Dennis Reboletti

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Dennis Reboletti
Addison Township Supervisor
Assumed office
May 2017 (2017-May)
Preceded byKathryn Cermak-Durante
Member of the Illinois House of Representatives from the 45th district
46th District (2007-2013)
In office
January 2007 (2007-Jan) – January 2015 (2015-Jan)
Preceded byLee A. Daniels
Succeeded byChristine Winger
Personal details
Born (1968-10-05) October 5, 1968 (age 50)
Political partyRepublican
ResidenceElmhurst, Illinois
Alma materEastern Illinois University (B.A.)
Valparaiso University (J.D.)

Dennis Reboletti is a former Republican member of the Illinois House of Representatives, representing the 46th district since 2007. He was elected State Representative on November 7, 2006, defeating Democratic candidate Joe Vosicky.

Reboletti is a former Will county Assistant State's Attorney and former Addison Township Trustee. He has a B.A. in Political Science from Eastern Illinois University, and a J.D. from Valparaiso University School of Law. Reboletti previously ran for Illinois Senate in the 23rd district in 2004, but lost in the Republican primary to Carole Pankau.

Reboletti's first House bill[edit]

On January 26, 2007. freshman State Representative Dennis Reboletti filed House Bill HB457 which proposed Schedule I classification for the psychoactive herb Salvia divinorum, including :"the seeds thereof, any extract from any part of that plant, and every compound, [...] derivative, mixture, or preparation of that plant".

The bill does not mention the active chemical constituent salvinorin A. Salvia expert Daniel Siebert criticised this wording as being :"absurdly broad in scope, for it implies that any substance extracted from Salvia divinorum (water, chlorophyll, whatever) would be treated as a Schedule I controlled substance under the proposed law."[1]

March 2007 news of the bill's passage on Reboletti's website alleged that Salvia is a

powerful psychoactive plant which in appearance looks like marijuana but has the psychoactive properties of LSD.

Reboletti said,

It’s important that we in the legislature are proactive in protecting our children from highly addictive substances


For a drug to be classified as a Schedule 1 substance signifies that it’s a highly dangerous and potentially lethal drug for its user. Hopefully, the passage of my bill will bring attention to "Magic Mint" and help law enforcement combat the future rise of this drug.[2]

Salvia divinorum article references and other sources indicate however that Salvia does not look like marijuana. Its psychoactive properties are not like those of LSD, and that Salvia divinorum is not generally understood to be either addictive or toxic.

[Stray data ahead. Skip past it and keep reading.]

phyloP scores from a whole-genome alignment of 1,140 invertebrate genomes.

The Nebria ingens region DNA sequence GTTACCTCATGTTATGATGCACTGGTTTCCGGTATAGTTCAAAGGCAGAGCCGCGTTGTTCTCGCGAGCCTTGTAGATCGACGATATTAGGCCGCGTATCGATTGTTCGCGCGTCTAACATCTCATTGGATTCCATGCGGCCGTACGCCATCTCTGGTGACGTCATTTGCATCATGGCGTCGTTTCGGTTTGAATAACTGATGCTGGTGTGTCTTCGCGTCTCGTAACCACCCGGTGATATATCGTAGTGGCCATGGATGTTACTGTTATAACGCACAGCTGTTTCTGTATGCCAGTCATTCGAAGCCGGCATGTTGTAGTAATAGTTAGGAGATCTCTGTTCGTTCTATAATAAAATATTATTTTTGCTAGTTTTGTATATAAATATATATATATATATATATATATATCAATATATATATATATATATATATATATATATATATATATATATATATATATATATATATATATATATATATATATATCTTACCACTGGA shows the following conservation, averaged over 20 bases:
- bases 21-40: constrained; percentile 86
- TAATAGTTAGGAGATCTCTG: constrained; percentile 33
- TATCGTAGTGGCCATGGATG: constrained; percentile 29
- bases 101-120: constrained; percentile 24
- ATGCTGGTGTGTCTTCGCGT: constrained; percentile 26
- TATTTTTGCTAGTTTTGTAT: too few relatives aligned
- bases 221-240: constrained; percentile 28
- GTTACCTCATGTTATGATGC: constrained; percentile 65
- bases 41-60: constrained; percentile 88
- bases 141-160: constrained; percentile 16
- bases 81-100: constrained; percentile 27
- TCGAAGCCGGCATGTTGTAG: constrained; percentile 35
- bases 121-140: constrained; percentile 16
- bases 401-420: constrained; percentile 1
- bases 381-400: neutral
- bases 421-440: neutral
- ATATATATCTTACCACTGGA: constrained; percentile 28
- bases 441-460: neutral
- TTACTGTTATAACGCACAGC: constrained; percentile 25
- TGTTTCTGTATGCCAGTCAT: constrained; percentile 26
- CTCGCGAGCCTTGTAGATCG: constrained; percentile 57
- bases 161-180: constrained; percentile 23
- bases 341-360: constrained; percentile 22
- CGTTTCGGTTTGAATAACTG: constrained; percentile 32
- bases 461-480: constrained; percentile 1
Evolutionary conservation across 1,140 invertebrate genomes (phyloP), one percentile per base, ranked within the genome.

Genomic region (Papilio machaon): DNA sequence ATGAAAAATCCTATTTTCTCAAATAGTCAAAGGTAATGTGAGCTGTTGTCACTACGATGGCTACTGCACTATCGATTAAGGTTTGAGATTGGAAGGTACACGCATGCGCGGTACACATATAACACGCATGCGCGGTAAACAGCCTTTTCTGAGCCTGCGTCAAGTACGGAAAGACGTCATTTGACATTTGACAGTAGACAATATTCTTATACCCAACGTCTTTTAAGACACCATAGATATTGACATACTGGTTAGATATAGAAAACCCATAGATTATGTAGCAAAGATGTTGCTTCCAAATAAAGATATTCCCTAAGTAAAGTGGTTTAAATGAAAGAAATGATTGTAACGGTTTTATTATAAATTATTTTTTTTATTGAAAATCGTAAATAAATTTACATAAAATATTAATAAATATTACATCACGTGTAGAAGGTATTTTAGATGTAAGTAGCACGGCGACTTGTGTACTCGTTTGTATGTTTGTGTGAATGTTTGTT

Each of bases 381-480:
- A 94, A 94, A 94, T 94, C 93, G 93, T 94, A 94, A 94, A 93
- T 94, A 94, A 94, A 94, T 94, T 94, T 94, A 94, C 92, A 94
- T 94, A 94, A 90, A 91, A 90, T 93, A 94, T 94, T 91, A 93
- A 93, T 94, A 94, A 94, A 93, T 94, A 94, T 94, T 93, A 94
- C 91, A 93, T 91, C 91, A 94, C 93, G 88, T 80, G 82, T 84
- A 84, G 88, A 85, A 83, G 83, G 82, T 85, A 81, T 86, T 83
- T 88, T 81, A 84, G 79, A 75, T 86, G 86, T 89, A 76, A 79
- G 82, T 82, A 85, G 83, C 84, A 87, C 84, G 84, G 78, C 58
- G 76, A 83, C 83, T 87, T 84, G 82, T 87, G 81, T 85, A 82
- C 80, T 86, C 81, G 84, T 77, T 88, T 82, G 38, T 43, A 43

By May 22, 2007, HB0457 had received support from all 173 members in both bodies of the democratic majority Illinois General Assembly. It was sent to the Governor of Illinois, Rod Blagojevich (D), on June 20, 2007 and was signed into law on Friday August 17, 2007.[3] The law came into effect on January 1, 2008.[4]

In a statement given prior to the bill coming into effect Reboletti said,

I've seen the argument to legalize marijuana. It is a gateway drug, like salvia could be a gateway drug,[5]


We decided to move forward rather than waiting for someone to be killed because of it.[6]

A critical editorial was published by the Chicago Sun-Times on the eve of Reboletti's law coming into effect. It commented -

Legislators must have been on something to zero in on this obscure organic substance ... The last time we checked, Illinois was not besieged by a salvia epidemic. We don't see the urgency in criminalizing a substance with no clear track record of causing people to act in a dangerous manner or hurt other people ... considering how overcrowded our prisons are with dangerous criminals, trolling around for more nonviolent drug offenders to punish is counterintuitive... Regulating use of, rather than banning salvia, would have been a more sober approach.[5]

Opponents of extremely prohibitive Salvia restrictions argue that such reactions are largely due to an inherent prejudice and a particular cultural bias rather than any actual balance of evidence, pointing out inconsistencies in attitudes toward other more toxic and addictive drugs such as alcohol and nicotine.[i][7] While not objecting to some form of regulatory legal control, in particular with regard to the sale to minors or sale of enhanced high-strength extracts, most Salvia proponents otherwise argue against stricter legislation.[ii][1]

Alcohol related financial contributions featured highly for Representative Dennis Reboletti's 2006 political campaign. According to the National Institute on Money in State Politics, 'Beer, Wine & Liquor' was his seventh highest industry contributor.[8]

See also[edit]

Legal status of Salvia divinorum


  1. ^ The worldwide number of alcohol-related deaths is calculated at over 2,000 people per day,[9] in the US the number is over 300 deaths per day.[10]
  2. ^ Those advocating consideration of Salvia divinorum's potential for beneficial use in a modern context argue that more could be learned from Mazatec culture, where Salvia is not really associated with notions of drug taking at all and it is rather considered as a spiritual sacrament. In light of this it is argued that Salvia divinorum could be better understood more positively as an entheogen rather than pejoratively as a hallucinogen.[11]



News references[edit]

External links[edit]